Founder Spotlight: Peter Nguyen of Thuocsi, Sourcing Innovative Access for Healthcare Products and Services
By Alyzza Morelos
In times of a pandemic outbreak, health services should be the top most priority. Upon the spread of Covid-19 disease, people have been struggling to secure medical products to protect themselves from the virus. At the same time, there has also been a shortage of supply due to high demand. To alleviate this issue, Thucosi, a healthcare distribution platform, generates a connection among pharmacies, clinics and hospitals to take the distribution process of medical supplies with detailed information of the products’ active ingredients online.
Techshake interviewed Peter Nguyen, the Co-Founder of Thuocsi, to learn more about the pharmaceuticals marketplace’s solution through online alternatives to traditional methods of increasing the healthcare industry transparency and efficiency.
Can you give me a brief background of yourself?
I was born in America with Vietnamese immigrant parents which had a dramatic impact on my upbringing. I decided to move to Silicon Valley when I went to college where I did a startup called Gankbuy -- a group buying website back in 2005. However, in 2006, Groupon launched and they basically beat me to market and their business model was much better so I decided to not compete with them. I finished college at University of California Berkeley then afterwards I moved to China and did a sustainable supply chain research there. I started consulting in Southeast Asia in which during those times, I found out a lot of issues in the healthcare system but I did not have any idea how to solve it. Eventually, after my five years in consulting, one of my co-founder approached me, and said, “I think I figured it out. We can do B2B ecommerce for the healthcare industry for the startup,” and that’s basically my background on how I got into this.
Could you share the story of how you came up with the idea of building Thuocsi?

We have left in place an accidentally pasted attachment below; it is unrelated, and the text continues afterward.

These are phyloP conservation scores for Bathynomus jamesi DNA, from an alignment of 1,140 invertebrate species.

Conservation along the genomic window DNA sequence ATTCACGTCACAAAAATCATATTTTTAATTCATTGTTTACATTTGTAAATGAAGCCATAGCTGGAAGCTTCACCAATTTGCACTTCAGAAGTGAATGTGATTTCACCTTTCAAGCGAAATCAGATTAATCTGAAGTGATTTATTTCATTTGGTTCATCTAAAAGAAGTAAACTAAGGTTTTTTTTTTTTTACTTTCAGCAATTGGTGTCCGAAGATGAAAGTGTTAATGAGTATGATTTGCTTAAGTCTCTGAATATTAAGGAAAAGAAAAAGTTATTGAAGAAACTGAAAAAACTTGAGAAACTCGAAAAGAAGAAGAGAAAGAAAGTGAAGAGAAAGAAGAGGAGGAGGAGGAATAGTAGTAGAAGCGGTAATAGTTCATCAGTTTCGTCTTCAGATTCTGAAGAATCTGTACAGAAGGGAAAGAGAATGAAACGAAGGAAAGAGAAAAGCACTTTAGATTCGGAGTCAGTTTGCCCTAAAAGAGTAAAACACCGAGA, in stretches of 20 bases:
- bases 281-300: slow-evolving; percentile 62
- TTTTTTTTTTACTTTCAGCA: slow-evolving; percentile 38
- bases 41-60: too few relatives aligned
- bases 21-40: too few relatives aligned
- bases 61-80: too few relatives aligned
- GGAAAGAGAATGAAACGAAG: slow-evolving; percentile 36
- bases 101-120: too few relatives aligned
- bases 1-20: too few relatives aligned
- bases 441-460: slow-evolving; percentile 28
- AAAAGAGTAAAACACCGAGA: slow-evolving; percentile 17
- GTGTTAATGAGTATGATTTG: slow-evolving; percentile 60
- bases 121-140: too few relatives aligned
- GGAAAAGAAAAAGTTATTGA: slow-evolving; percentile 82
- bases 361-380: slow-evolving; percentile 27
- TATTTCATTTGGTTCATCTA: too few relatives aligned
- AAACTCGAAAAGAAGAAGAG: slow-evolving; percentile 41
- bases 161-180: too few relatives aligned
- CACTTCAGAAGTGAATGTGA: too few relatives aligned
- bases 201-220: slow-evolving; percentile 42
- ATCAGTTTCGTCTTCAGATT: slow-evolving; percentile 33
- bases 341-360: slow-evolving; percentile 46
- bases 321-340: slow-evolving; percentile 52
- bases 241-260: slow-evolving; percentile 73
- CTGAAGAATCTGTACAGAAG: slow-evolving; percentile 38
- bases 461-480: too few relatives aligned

I started off my consulting career in China and then moved to Vietnam to join a consulting firm. Even though my background was Vietnamese, that was the first time ever that I was in Vietnam. I came for a job yet on the first weekend I decided to join a volunteer trip to the countryside to help some orphanages. During the trip, we rode a big bus and mostly were young people and very few of them could speak English. Fortunately, there was one person that could speak English which eventually became my co-founder. We chatted because he was the only one who spoke English then on the next Monday he applied for a job at my consulting firm and then eventually got accepted. We started consulting together for about five years from which we did a lot of projects together. After sometime, we went our separate ways and then he went back to his hometown for a wedding where he met our third co-founder. They were childhood friends, they grew up together and they’re basically talking about the healthcare industry in Vietnam for the entire wedding. They decided to open up a B2B e-commerce pharmaceutical and then they invited me to join their start-up. I immediately agreed and one week after that wedding we incorporated.
It’s good that we are friends but the most important thing is we have our own expertise. Our third co-founder, his family is in the pharmaceutical industry which gives us the inside knowledge then we add up our consulting background which is also a need. Meanwhile, I myself have more of an investing background. The third co-founder is execution focused. We all had industry expertise but they are all in different areas of the industry which is quite helpful to us startups.
One of your missions is to have easy access for the healthcare to research and for you to deliver products and services, and so for the practitioners to spend less time in researching or sourcing out products, as well as more time in caring for their patients. Can you share one or two challenges that you’ve encountered while growing the company? How did you overcome them?